Combined Yorùbá characters with dot below and tonal diacritics
richard.wordingham at ntlworld.com
Sun Apr 12 03:18:02 CDT 2015
On Sat, 11 Apr 2015 21:52:05 -0700
Ilya Zakharevich <nospam-abuse at ilyaz.org> wrote:
> P.S. If it was not clear, the AltGr-keys in my initial message should
> produce combinations with U+0329.
And that is why it won't work. The dead key mechanism is based on
trios of dead key, plain character and composed character, but the
plain character and the composed character have to be single codepoints
in the BMP. Dead keys don't work for cuneiform!
On Sun, 12 Apr 2015 07:07:01 +0200
Philippe Verdy <verdy_p at wanadoo.fr> wrote:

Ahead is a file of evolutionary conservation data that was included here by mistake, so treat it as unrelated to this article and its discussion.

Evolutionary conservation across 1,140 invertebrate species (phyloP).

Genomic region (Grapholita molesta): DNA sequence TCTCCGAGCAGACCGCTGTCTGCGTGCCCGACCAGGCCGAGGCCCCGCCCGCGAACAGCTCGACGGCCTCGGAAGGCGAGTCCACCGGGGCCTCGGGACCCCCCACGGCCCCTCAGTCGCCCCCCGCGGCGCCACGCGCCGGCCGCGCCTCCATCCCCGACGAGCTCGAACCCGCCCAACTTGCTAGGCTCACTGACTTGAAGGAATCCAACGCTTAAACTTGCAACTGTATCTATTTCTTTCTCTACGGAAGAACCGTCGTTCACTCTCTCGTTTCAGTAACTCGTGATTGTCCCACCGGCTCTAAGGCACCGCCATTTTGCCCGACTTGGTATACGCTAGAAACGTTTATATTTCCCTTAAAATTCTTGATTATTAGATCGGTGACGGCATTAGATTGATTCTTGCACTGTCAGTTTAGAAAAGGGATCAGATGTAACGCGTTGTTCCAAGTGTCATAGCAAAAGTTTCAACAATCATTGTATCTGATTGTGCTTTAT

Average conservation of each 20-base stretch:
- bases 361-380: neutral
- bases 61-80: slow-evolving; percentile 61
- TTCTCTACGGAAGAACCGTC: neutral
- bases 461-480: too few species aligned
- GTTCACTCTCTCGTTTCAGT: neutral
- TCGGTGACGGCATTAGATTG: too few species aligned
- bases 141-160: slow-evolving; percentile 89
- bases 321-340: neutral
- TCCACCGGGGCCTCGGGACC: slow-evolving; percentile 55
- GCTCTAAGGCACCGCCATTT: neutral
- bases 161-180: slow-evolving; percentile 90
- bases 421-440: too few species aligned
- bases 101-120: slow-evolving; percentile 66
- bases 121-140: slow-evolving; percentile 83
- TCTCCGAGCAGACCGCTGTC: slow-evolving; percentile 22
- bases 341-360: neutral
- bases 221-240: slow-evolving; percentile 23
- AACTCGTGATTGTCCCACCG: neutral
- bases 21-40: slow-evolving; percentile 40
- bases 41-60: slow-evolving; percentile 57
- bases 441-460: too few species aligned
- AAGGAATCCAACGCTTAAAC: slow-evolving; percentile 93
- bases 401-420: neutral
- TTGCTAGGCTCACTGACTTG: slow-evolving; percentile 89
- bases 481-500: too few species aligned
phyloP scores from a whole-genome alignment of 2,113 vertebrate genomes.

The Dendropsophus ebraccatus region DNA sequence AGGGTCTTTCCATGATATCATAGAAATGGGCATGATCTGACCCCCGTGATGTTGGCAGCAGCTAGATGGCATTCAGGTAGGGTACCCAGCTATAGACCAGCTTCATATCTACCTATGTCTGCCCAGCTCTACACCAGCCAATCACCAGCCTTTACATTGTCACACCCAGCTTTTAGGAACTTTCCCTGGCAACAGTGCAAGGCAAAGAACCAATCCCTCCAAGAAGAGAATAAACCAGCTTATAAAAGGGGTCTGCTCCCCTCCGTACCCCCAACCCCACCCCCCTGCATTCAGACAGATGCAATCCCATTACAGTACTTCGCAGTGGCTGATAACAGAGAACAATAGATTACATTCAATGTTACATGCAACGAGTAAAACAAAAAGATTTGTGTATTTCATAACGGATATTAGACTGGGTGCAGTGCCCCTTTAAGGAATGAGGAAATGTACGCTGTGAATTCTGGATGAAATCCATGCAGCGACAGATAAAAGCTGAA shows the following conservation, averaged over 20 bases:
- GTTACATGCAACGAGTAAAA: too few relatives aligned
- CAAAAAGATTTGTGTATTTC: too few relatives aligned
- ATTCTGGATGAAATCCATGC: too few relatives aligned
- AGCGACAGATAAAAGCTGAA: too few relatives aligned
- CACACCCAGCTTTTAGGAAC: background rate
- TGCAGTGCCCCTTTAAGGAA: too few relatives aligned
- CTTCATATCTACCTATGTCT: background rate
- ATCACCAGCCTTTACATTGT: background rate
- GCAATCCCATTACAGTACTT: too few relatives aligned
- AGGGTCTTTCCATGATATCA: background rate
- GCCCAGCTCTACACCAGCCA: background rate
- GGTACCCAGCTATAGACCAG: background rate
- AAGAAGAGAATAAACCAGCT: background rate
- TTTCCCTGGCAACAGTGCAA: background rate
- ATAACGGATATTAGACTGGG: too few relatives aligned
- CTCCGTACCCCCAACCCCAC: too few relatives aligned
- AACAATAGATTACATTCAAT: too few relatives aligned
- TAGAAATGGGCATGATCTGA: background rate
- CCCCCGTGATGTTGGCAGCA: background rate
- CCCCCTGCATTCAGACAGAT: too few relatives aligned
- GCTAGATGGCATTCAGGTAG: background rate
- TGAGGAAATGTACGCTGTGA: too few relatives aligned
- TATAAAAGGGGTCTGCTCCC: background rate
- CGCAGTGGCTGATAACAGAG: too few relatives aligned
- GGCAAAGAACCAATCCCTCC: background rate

> It's effectively a good catch that MSKLC (version 1.4) cannot produce
> sequences of characters (just one code point) with dead key sequences
> or anywhere it its keymap (independantly of the current keyboard
> May be Michael S. Kaplan (author of MSKLC at Microsoft) could review
> that limitation and propose an upgrade so that MSKLC would really be
> compliant with the Unicode character encoding policy without forcing
> users to enter every code point separately and map them separately on
> their keymaps.
My understanding is that the driver used is now obsolete ('legacy'), and
one should write a keyboard using the Text Services Framework, as
Tavultesoft keyman does.
Conceptually, a dead key takes up a modified key for a single
character. It is typed in an unnatural order to mimic the limitation
of a mechanical typewriter. It's perhaps taken on a life of its own as
a way of providing another modifier, and it does also support an
obsession with writing text in NFC.
More information about the Unicode